Douthat cites several previous characterizations of the political world that have been challenged by Trump's rise, including my research with Matt Grossmann concluding that the American party system is asymmetrically split between a party defined by a common ideological identity (the Republicans) and a party organized around a coalition of social groups (the Democrats). He writes:
But there was also a fair amount of political-science evidence that the Republicans really were a more ideological party than the Democrats, less inclined to view compromise in favorable terms, more inclined to regard politics through a philosophical rather than an interest-group service lens.
Until Donald Trump blew this model up. Yes, Trump has adopted conservative positions on various issues, but he’s done so in a transparently cynical fashion, constantly signaling that he doesn’t really believe in or understand the stance that he’s taking, constantly suggesting a willingness to bargain any principle away. Except for immigration hawks, practically every ideological faction in the party regards Trump with mistrust, disgust, suspicion, fear. Pro-lifers, foreign-policy hawks, the Club for Growth, libertarians — nobody thinks Trump is really on their side. And yet he’s winning anyway.
Or at least he’s winning a plurality. So perhaps Trumpism can be understood as a coup by the G.O.P.’s ideologically flexible minority against the conservative movement’s litmus tests; indeed to some extent that’s clearly what’s been happening.
It is true that Trump, almost uniquely for a Republican candidate, does not portray his political goals as derived from an abstract commitment to small-government principles or constitutional values. His is a much more colloquial style anchored less in hostility to federal power than in two other strains of conservatism—nationalism and racial resentment—that also have a long pedigree on the American right but have historically been less central to the intellectual foundations of the modern conservative movement or the practice of Republican Party politics. He has demonstrated that many Republican voters are not sufficiently alienated by such heterodoxies as support for current levels of entitlement spending, skepticism about free-trade agreements, and criticism of the Iraq War to turn away from a candidate whom they find otherwise appealing.
Yet it's difficult to conclude that Trump single-handedly disproves the existence of fundamental asymmetries between the parties. If Trump is not a doctrinaire conservative, neither is he a conciliatory moderate, and he is not running on a laundry list of detailed policy initiatives directed toward individual social groups, as is common practice among Democrats. (Indeed, Trump could hardly constitute better evidence in favor of our conclusion that many Republican supporters are motivated by broad rhetorical themes, not policy specifics.)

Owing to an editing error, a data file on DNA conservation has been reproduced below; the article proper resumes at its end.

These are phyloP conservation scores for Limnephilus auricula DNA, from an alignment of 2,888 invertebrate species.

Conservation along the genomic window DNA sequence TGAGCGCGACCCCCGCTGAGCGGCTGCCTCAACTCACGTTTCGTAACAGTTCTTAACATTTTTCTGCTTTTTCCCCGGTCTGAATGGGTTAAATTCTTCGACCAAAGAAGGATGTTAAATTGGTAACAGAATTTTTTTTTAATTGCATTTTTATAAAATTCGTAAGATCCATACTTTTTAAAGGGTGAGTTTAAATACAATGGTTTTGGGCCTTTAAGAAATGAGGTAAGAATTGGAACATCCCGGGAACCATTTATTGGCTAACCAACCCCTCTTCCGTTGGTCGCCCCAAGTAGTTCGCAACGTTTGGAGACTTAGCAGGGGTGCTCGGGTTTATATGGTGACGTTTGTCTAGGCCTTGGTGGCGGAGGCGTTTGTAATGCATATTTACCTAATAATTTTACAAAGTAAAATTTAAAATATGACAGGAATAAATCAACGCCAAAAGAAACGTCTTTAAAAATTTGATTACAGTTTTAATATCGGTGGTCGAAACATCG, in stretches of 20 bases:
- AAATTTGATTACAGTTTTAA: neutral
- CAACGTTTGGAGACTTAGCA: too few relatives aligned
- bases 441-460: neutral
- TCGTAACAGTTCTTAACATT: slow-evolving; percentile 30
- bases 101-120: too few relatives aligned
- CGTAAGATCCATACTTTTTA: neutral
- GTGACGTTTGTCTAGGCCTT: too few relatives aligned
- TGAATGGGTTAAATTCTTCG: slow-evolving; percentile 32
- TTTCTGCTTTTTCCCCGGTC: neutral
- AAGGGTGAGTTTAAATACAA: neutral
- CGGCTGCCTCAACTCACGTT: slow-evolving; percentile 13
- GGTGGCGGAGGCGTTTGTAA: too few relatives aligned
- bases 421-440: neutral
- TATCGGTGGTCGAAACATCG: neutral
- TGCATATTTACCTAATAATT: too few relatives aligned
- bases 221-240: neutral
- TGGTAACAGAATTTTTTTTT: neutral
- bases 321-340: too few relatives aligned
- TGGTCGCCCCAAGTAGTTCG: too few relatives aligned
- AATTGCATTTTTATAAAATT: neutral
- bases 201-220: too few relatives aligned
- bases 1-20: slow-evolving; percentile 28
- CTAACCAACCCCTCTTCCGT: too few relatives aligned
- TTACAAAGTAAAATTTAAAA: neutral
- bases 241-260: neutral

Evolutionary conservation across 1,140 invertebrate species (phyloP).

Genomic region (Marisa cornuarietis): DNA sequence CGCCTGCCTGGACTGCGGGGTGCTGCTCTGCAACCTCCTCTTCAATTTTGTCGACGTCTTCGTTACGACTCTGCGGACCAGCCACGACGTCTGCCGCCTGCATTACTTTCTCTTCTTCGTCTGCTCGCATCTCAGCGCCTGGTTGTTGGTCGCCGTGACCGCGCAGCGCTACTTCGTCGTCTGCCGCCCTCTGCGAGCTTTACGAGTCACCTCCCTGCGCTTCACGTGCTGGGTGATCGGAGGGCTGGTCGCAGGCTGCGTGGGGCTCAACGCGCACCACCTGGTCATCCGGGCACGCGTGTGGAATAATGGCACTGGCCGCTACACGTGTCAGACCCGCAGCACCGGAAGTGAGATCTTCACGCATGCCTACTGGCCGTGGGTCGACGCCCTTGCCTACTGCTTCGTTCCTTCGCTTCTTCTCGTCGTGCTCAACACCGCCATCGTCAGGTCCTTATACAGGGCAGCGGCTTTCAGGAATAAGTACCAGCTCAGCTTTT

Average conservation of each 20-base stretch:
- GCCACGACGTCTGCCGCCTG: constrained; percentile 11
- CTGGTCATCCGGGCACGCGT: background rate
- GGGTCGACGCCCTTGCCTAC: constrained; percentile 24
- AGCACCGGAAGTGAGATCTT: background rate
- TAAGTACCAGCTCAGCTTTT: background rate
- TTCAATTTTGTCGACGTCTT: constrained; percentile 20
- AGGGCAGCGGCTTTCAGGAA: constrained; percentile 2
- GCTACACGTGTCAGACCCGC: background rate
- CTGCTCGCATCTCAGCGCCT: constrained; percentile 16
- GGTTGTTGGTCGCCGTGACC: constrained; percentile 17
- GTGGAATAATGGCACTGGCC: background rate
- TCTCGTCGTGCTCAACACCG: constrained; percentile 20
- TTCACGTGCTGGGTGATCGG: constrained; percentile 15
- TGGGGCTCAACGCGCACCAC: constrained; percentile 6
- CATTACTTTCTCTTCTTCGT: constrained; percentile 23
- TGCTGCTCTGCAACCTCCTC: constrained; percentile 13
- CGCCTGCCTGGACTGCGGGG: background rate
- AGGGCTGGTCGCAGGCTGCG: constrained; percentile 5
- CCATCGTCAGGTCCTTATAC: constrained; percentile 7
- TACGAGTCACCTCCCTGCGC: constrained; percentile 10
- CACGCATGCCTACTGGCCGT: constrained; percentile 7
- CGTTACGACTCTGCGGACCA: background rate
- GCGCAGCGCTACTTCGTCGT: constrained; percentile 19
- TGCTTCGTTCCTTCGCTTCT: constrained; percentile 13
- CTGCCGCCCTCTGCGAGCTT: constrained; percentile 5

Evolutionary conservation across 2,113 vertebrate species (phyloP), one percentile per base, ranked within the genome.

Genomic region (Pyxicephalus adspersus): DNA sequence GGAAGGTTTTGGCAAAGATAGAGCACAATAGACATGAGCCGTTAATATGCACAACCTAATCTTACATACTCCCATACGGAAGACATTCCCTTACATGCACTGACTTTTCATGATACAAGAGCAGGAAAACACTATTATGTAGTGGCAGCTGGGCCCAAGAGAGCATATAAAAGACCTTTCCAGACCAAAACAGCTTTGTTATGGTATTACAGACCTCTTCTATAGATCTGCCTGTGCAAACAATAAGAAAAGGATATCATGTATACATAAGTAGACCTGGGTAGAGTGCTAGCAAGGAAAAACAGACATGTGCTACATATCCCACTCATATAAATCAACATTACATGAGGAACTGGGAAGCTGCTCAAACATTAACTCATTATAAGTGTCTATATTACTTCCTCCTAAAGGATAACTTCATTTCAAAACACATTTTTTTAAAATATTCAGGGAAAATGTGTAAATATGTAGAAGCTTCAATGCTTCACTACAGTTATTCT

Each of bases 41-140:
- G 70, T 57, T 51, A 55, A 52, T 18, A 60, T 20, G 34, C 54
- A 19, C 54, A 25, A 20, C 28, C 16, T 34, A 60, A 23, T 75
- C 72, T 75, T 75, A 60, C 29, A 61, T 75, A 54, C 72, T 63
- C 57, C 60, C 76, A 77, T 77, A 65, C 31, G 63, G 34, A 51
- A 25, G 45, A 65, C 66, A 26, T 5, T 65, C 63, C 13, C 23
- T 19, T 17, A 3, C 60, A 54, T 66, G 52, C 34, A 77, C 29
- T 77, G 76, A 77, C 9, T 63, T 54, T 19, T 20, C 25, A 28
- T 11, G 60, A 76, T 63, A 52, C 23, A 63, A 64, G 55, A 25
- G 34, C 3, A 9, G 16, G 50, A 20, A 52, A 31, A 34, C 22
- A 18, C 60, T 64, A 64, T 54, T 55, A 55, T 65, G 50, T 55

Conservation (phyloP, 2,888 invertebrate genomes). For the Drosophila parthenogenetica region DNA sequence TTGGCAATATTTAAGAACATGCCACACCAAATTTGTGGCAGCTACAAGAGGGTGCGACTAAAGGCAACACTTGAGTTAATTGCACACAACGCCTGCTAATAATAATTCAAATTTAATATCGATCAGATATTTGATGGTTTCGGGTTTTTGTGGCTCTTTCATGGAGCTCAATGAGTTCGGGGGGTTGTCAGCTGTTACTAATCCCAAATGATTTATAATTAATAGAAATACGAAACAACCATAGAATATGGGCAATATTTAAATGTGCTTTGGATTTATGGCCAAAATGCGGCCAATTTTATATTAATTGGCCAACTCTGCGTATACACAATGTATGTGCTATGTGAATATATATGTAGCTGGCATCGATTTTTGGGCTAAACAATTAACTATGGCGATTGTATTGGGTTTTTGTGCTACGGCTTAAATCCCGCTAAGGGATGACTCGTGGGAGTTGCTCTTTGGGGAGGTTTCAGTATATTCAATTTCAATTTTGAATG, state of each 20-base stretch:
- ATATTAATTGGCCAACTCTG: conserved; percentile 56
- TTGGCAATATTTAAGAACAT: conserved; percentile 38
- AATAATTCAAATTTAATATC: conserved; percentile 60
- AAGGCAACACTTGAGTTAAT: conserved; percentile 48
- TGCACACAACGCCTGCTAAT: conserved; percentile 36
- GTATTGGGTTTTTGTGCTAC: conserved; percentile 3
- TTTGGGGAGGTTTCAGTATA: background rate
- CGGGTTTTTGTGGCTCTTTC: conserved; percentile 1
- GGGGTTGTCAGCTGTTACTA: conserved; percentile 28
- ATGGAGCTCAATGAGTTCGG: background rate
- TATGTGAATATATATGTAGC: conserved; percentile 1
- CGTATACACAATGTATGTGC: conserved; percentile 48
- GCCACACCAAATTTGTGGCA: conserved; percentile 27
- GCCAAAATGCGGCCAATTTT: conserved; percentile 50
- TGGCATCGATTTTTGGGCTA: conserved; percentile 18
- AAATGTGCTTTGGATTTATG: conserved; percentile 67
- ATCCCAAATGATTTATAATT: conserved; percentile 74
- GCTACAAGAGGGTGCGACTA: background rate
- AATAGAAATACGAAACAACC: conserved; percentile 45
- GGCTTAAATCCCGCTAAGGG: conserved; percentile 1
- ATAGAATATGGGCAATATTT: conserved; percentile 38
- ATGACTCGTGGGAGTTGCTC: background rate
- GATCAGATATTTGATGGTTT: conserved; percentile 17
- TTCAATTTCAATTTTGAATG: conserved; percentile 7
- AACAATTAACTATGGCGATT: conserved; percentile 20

When Douthat writes that "nobody thinks Trump is really on their side," he's referring to a set of organizations and activists that have traditionally served as the leadership of the American conservative movement. It appears, however, that Republican voters look more and more to the most popular personalities in the conservative media universe (whose increasing and unparalleled influence is a major theme of our forthcoming book) for political guidance. If Trump is really a phony conservative, they reason, wouldn't Rush Limbaugh or Sean Hannity let us know?
Finally, while one might personally agree with Douthat's characterization of Trump as a "transparently cynical" candidate who "doesn't really believe in or understand" his own purported views, it is clear that Trump has managed to convince many Republican voters of the opposite: that he is a uniquely bold teller of truths who is courageously taking on a timid and corrupt Republican "establishment." It is perhaps appropriate for many conservatives who cheered on the Tea Party movement but are now aghast at Trump's success to consider the extent to which they themselves have contributed to the destruction of the national Republican leadership's popular credibility among the party's own primary electorate. Frequent depictions of figures like John McCain, Mitt Romney, John Boehner, and Mitch McConnell as sell-outs and secret liberals have created a power vacuum that both Trump and Ted Cruz have filled, and have removed what would otherwise be a potentially powerful mechanism with which to fight them.
All in all, Trump is indeed an imperfect fit for a Republican Party that has traditionally conceived of itself as dedicated to the cause of limited government. But observers who are now proclaiming the Age of Trump should risk extrapolating too much from a single data point (some of us are old enough to recall when Ross Perot supposedly represented the future of American politics). If Trump, who lacks a loyal faction within the party's elected officeholders, loses the election, the Republican Party will retreat and regroup to consider its future and the lessons of the campaign—and many of the loudest voices within the party will unite in declaring that Trump was indeed a deeply flawed nominee.
Next time, they'll say, let's nominate someone different—a true conservative.